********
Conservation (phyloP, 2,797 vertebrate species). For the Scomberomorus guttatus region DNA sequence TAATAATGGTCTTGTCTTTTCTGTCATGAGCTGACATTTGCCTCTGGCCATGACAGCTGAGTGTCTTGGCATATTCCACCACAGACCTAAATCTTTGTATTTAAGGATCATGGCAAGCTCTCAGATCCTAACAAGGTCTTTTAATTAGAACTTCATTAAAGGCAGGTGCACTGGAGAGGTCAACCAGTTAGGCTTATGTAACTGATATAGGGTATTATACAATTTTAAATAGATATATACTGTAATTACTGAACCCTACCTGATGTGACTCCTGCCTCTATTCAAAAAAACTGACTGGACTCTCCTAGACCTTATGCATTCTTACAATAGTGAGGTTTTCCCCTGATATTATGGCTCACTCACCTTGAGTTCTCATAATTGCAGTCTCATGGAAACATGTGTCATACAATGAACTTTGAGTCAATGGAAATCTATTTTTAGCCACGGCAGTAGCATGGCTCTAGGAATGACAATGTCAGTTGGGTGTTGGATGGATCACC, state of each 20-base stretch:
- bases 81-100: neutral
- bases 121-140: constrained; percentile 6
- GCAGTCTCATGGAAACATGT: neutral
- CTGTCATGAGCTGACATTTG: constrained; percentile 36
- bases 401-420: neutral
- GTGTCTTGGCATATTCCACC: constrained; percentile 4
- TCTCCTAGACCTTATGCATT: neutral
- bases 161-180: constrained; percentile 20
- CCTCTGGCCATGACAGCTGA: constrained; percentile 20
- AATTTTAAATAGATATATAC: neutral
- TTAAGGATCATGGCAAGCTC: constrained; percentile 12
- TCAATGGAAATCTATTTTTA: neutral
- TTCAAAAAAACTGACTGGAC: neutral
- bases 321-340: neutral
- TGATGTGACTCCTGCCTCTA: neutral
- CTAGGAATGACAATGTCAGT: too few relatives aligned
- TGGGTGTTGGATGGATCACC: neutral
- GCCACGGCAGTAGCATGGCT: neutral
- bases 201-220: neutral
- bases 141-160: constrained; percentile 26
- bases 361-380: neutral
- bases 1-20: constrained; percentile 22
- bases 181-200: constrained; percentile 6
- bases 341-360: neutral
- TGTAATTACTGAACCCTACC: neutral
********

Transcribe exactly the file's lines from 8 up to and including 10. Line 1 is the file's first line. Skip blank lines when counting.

- TCTCCTAGACCTTATGCATT: neutral
- bases 161-180: constrained; percentile 20
- CCTCTGGCCATGACAGCTGA: constrained; percentile 20